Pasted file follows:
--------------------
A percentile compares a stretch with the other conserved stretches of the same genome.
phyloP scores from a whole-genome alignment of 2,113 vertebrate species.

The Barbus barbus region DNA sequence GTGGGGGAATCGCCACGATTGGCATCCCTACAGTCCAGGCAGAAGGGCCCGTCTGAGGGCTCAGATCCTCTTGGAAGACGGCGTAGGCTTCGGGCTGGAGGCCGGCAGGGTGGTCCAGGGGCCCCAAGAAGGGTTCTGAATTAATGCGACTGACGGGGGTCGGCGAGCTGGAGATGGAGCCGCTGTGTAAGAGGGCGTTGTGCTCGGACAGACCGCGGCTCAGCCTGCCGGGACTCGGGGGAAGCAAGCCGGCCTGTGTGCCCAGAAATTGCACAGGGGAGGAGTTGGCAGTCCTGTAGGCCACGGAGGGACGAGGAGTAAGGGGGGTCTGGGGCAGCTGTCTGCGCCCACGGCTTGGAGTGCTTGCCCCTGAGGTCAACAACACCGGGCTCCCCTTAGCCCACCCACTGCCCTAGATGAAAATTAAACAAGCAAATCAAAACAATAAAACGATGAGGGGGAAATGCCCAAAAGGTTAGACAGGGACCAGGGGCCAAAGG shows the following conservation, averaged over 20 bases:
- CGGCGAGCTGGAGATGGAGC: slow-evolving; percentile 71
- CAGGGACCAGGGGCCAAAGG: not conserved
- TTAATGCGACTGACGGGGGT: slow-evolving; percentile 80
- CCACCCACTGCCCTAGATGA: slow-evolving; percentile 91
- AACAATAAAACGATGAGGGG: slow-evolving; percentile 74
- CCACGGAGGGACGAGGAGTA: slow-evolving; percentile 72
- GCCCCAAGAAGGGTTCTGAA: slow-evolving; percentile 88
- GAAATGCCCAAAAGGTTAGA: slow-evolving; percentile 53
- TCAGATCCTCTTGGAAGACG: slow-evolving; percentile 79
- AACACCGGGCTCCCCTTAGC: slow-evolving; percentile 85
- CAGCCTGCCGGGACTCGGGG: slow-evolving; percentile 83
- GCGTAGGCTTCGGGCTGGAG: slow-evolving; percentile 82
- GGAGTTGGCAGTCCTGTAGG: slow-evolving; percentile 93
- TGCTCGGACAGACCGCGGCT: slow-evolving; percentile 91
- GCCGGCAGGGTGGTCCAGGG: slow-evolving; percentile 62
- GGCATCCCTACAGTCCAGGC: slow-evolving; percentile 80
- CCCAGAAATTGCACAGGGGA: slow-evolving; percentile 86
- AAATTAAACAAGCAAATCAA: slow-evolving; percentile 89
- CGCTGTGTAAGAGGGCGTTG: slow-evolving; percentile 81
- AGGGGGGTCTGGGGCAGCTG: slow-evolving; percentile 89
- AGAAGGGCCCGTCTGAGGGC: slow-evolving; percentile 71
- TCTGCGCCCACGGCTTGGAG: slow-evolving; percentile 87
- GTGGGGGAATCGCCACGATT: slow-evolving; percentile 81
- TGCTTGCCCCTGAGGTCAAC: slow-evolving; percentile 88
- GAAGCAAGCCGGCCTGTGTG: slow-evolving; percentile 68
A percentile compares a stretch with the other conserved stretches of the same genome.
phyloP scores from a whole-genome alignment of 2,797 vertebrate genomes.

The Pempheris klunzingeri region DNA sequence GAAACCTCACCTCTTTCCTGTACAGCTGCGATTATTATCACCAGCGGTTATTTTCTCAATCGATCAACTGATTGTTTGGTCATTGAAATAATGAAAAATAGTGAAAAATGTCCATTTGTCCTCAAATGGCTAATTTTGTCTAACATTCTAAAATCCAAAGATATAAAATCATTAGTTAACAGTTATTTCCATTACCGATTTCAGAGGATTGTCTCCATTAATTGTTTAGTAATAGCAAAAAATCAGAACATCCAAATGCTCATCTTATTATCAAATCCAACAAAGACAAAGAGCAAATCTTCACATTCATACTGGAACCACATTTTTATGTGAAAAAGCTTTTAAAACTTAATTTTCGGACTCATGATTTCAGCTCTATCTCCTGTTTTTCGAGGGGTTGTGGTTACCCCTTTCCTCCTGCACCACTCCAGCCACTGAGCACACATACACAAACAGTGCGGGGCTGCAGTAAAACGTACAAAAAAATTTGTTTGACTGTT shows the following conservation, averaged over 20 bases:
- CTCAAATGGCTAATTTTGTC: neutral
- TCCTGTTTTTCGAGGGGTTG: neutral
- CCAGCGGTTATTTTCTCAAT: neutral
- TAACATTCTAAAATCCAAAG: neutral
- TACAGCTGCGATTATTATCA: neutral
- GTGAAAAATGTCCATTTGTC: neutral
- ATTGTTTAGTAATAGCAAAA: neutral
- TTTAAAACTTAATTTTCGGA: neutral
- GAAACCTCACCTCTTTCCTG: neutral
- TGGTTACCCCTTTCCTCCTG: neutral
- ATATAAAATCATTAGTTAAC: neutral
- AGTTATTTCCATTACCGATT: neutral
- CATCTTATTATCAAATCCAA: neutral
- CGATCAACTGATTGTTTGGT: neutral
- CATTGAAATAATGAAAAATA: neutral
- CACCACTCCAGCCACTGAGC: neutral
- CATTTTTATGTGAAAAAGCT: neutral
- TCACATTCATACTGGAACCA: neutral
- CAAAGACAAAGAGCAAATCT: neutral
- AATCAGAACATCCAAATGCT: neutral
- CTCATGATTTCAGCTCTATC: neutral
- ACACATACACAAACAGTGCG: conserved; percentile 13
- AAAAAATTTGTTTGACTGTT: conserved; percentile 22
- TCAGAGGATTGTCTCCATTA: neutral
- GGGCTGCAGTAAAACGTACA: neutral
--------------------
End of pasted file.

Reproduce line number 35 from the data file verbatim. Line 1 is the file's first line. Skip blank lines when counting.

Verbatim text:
- TAACATTCTAAAATCCAAAG: neutral